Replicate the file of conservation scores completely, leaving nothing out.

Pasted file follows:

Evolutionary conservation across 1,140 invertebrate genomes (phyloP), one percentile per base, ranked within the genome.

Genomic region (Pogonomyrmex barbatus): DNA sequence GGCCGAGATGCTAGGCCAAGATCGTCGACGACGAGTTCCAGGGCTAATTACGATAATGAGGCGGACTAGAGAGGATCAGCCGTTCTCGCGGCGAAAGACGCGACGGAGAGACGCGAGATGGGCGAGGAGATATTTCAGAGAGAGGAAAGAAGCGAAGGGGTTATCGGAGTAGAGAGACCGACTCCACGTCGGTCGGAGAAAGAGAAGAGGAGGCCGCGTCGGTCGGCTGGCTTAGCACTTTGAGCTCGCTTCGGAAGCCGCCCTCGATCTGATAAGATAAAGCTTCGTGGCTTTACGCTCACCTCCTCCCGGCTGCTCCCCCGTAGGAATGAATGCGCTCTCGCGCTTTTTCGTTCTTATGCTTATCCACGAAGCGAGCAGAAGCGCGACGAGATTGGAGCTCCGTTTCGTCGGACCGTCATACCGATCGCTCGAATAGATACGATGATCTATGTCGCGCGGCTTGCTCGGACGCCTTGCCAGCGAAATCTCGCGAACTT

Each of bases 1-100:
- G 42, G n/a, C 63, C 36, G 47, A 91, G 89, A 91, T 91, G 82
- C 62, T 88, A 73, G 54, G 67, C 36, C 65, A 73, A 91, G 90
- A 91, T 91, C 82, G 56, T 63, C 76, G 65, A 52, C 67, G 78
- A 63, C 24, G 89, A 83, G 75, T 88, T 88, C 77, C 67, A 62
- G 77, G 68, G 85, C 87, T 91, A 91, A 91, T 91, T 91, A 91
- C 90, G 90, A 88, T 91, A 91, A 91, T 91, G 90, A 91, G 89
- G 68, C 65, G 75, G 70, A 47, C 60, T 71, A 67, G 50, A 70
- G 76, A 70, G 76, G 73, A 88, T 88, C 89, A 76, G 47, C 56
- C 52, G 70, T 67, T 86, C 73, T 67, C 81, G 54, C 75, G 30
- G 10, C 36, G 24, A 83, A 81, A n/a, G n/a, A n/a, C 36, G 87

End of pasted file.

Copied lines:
Evolutionary conservation across 1,140 invertebrate genomes (phyloP), one percentile per base, ranked within the genome.

Genomic region (Pogonomyrmex barbatus): DNA sequence GGCCGAGATGCTAGGCCAAGATCGTCGACGACGAGTTCCAGGGCTAATTACGATAATGAGGCGGACTAGAGAGGATCAGCCGTTCTCGCGGCGAAAGACGCGACGGAGAGACGCGAGATGGGCGAGGAGATATTTCAGAGAGAGGAAAGAAGCGAAGGGGTTATCGGAGTAGAGAGACCGACTCCACGTCGGTCGGAGAAAGAGAAGAGGAGGCCGCGTCGGTCGGCTGGCTTAGCACTTTGAGCTCGCTTCGGAAGCCGCCCTCGATCTGATAAGATAAAGCTTCGTGGCTTTACGCTCACCTCCTCCCGGCTGCTCCCCCGTAGGAATGAATGCGCTCTCGCGCTTTTTCGTTCTTATGCTTATCCACGAAGCGAGCAGAAGCGCGACGAGATTGGAGCTCCGTTTCGTCGGACCGTCATACCGATCGCTCGAATAGATACGATGATCTATGTCGCGCGGCTTGCTCGGACGCCTTGCCAGCGAAATCTCGCGAACTT

Each of bases 1-100:
- G 42, G n/a, C 63, C 36, G 47, A 91, G 89, A 91, T 91, G 82
- C 62, T 88, A 73, G 54, G 67, C 36, C 65, A 73, A 91, G 90
- A 91, T 91, C 82, G 56, T 63, C 76, G 65, A 52, C 67, G 78
- A 63, C 24, G 89, A 83, G 75, T 88, T 88, C 77, C 67, A 62
- G 77, G 68, G 85, C 87, T 91, A 91, A 91, T 91, T 91, A 91
- C 90, G 90, A 88, T 91, A 91, A 91, T 91, G 90, A 91, G 89
- G 68, C 65, G 75, G 70, A 47, C 60, T 71, A 67, G 50, A 70
- G 76, A 70, G 76, G 73, A 88, T 88, C 89, A 76, G 47, C 56
- C 52, G 70, T 67, T 86, C 73, T 67, C 81, G 54, C 75, G 30
- G 10, C 36, G 24, A 83, A 81, A n/a, G n/a, A n/a, C 36, G 87